January 30, 2013 | Before she died in 1983 in her enormous hôtel particulier on the banks of the Seine, Mona Bismarck created a foundation for art and culture in her name, and gave it, in addition to an endowment, her historic mansion on the avenue de New York. It was Bismarck's means of creating a legacy more enduring than merely that of a fashion plate or serial bride.
Queen Kapiolani's fan quilt, Hawaii, early twentieth century. American Museum in Britain, Bath.
Née Mona Travis Strader in Louisville, Kentucky, about 1897, the daughter of a professional horse trainer, her biography and glamorous transatlantic social life resemble that of a Henry James character sprung to jazz-age life. After a couple of starter marriages, she landed Harrison Williams in 1926, reportedly the richest man in America at the time. She subsequently earned herself the title of "Best Dresse…» More
January 30, 2013 |
For sheer variety of form, color, period, and place of origin it is difficult to match the offerings at the annual New York Ceramics Fair, where thirty-three tightly packed booths represent virtually everything in the world of fired clay-from purely utilitarian objects to those meant solely for aesthetic contemplation. Most of the dealers are from the United States, though there are also important exhibitors from Turkey, the Netherlands, Ireland, and England. And, while the emphasis remains on the antique or quasi-antique, there is also work by some excellent contemporary ceramists.
Visitors who need further inducements will find an enticing roster of nine l…» More
January 30, 2013 |
© Lucy Dickens / National Portrait Gallery, London
The noted authority on eighteenth-century French furniture and Sèvres porcelain, Sir Geoffrey de Bellaigue, Surveyor Emeritus of the Queen's Works of Art died on January 4, 2013.
The pinnacle of Sir Geoffrey's research and study was the three-volume catalogue, French Porcelain in the Collection of Her Majesty the Queen, published in 2009. In reviewing it for the Art Newspaper, Aileen Dawson described it as a "sumptuous catalogue which is a pleasure to read and a mine of all sorts of information."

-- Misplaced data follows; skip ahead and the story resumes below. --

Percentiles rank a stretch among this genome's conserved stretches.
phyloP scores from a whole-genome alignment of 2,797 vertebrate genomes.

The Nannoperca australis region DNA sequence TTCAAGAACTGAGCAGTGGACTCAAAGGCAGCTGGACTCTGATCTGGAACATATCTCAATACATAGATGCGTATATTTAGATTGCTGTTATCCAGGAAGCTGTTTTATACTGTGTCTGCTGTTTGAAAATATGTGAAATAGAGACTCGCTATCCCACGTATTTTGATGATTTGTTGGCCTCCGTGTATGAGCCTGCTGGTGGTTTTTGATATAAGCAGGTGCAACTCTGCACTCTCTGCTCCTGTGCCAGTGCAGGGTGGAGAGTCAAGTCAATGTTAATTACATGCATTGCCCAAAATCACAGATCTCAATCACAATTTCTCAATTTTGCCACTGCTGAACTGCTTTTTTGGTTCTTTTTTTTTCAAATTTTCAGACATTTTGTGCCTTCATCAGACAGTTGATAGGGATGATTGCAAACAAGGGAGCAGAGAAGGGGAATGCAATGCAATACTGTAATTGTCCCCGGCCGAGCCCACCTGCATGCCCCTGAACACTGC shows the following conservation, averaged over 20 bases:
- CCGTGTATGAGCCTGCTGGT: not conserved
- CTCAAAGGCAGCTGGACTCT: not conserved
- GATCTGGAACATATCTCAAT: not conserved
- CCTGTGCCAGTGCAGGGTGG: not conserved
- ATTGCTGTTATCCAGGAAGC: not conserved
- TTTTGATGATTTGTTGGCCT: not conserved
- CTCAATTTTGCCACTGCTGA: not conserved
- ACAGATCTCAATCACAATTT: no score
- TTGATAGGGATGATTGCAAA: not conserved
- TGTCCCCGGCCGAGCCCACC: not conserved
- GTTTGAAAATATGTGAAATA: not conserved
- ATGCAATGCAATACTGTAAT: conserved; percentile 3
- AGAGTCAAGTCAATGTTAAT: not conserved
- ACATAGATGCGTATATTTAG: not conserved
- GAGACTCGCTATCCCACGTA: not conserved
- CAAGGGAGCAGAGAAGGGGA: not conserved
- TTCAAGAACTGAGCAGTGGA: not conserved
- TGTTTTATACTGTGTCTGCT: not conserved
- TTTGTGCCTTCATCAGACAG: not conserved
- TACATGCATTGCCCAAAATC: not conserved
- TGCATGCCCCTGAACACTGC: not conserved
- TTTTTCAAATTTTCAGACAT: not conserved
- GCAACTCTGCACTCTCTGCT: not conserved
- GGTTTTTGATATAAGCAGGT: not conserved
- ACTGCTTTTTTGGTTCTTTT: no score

Shortly after Sir Geoffrey's birth in France in 1931, his family moved to England. There he attended Wellington and Trinity College, but after a brief stint as a banker he went to Paris to study at the École du Louvre under Pierre Verlet, the leading authority on royal French furniture and decorative arts.
In 1960 Sir Geoffrey was hired to work at Waddesdon Manor, the Rothschild château in Buckinghamshire, and was ap…» More
January 23, 2013 | In the 1950s Robert Moses, New York's bully-boy developer (a familiar type in these parts), had a suggestion for citizens who objected when he razed their neighborhoods: "Go to the Rockies," he told them, implying that city life is bulldozers, cranes, and scaffolding and to resist them is to resist being urban and modern.
Moses notwithstanding, modern life in New York has plenty of allure but its pleasures do often seem to me tinged with sadness. The new captivates us even as its undertow is the loss of so many buildings, shops, and streetscapes that were once familiar and dear. For someone caught in the crossfire of these conflicting emotions, certain city landmarks acquire symbolic weight. The Park Avenue Armory, site this month as it has been for many years of the Winter Antiques Show, is, for me, one of them. And not just because it is huge, fairly old...and still here.
The armory strikes me as a wonderful amalgam of history and modernity, open to transformation and car…» More
December 12, 2012 | December 18 is the last day to visit the Treasured Weavings: The Mae Festa Textile Collection exhibition, housed at 1stdibs@NYDC, located on the 10th floor of the New York Design Center at 200 Lexington Avenue. Watch the video below for more information and beautiful images.
Pickle Dish, American China Manufactory (Bonnin and Morris), Philadelphia, 1771-72. Soft-paste porcelain with lead glaze; height 4 3/16, width 4 1/2» View All